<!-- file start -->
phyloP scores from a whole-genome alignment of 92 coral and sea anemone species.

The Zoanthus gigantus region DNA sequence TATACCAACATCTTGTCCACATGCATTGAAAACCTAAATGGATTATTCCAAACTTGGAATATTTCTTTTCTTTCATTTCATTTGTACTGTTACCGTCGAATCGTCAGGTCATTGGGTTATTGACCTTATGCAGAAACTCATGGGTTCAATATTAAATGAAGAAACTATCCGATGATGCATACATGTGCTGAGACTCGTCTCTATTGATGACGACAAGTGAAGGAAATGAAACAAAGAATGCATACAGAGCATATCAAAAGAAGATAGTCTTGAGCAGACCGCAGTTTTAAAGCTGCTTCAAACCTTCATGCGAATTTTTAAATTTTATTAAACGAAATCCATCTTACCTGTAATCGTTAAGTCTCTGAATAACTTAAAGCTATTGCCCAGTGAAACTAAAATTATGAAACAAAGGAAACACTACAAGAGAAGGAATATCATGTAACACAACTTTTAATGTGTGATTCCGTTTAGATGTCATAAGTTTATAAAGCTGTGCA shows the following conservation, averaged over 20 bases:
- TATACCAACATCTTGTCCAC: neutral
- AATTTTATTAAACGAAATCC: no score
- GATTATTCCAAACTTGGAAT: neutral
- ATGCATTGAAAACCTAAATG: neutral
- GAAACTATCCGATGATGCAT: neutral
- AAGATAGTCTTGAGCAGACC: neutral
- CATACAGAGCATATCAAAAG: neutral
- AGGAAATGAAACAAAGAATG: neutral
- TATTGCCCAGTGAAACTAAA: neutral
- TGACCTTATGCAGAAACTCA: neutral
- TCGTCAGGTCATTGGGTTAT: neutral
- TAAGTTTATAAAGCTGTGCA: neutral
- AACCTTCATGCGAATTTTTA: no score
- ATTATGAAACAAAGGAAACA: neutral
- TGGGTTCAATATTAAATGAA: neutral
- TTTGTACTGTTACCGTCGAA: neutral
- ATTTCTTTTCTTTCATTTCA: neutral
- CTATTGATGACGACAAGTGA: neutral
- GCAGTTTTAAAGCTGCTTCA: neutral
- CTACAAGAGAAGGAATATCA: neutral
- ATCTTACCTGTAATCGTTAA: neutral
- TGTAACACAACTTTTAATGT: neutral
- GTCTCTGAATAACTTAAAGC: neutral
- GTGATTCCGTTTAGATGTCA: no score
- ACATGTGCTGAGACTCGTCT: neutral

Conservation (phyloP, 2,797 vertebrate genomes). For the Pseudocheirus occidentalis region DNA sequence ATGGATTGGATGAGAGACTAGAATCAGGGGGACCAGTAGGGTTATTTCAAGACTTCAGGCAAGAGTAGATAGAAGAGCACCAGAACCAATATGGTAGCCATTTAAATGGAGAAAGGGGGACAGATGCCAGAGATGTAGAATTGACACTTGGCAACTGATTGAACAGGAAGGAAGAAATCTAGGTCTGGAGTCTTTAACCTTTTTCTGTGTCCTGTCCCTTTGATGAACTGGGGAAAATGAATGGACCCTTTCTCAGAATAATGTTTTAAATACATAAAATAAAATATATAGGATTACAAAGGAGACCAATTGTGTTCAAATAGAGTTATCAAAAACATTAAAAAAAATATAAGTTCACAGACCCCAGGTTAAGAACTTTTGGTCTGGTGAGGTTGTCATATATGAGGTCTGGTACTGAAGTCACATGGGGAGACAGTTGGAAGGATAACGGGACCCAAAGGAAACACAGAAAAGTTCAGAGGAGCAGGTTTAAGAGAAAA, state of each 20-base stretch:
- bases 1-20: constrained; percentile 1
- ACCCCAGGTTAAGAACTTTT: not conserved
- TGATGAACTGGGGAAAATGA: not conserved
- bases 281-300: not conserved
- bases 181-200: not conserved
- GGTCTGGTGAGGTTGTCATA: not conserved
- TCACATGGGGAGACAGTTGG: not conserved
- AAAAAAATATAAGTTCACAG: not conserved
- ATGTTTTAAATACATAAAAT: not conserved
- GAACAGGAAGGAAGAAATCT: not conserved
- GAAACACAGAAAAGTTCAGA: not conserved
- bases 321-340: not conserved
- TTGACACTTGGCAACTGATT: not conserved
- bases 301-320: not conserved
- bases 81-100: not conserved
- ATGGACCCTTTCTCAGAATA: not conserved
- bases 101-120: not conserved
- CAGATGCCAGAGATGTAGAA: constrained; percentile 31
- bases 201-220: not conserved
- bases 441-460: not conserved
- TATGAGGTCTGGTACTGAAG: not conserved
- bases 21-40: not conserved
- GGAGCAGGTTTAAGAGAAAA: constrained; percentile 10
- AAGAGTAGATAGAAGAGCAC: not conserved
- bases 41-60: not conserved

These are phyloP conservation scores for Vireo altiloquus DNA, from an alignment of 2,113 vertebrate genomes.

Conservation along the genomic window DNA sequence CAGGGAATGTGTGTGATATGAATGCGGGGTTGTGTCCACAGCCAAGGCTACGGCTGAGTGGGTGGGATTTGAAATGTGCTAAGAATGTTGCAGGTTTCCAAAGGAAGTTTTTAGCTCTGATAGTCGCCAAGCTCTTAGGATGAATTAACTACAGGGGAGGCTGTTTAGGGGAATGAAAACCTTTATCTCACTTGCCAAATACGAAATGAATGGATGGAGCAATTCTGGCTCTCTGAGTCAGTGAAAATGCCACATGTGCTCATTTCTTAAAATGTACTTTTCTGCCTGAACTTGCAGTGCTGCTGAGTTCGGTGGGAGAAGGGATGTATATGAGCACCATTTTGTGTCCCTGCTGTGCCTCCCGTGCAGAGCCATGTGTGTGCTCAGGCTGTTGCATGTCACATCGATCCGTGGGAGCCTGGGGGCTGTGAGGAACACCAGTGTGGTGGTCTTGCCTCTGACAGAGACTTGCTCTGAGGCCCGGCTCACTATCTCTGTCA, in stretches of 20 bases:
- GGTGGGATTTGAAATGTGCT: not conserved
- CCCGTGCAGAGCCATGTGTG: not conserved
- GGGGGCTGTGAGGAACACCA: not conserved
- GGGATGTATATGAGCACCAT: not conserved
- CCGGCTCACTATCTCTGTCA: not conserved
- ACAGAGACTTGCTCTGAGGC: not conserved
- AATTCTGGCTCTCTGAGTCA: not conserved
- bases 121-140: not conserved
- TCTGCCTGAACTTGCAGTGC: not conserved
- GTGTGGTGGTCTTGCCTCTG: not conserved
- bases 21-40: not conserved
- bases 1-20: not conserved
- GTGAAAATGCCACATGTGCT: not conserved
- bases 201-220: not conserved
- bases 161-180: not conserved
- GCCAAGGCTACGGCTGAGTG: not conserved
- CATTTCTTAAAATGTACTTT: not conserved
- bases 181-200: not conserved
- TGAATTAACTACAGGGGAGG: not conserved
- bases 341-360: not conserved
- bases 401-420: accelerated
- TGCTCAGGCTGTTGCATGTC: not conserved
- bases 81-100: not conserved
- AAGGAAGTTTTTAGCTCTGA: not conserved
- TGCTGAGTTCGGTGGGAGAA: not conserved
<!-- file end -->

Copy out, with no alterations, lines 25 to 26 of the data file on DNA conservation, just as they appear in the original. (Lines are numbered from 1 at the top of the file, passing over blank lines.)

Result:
- GTCTCTGAATAACTTAAAGC: neutral
- GTGATTCCGTTTAGATGTCA: no score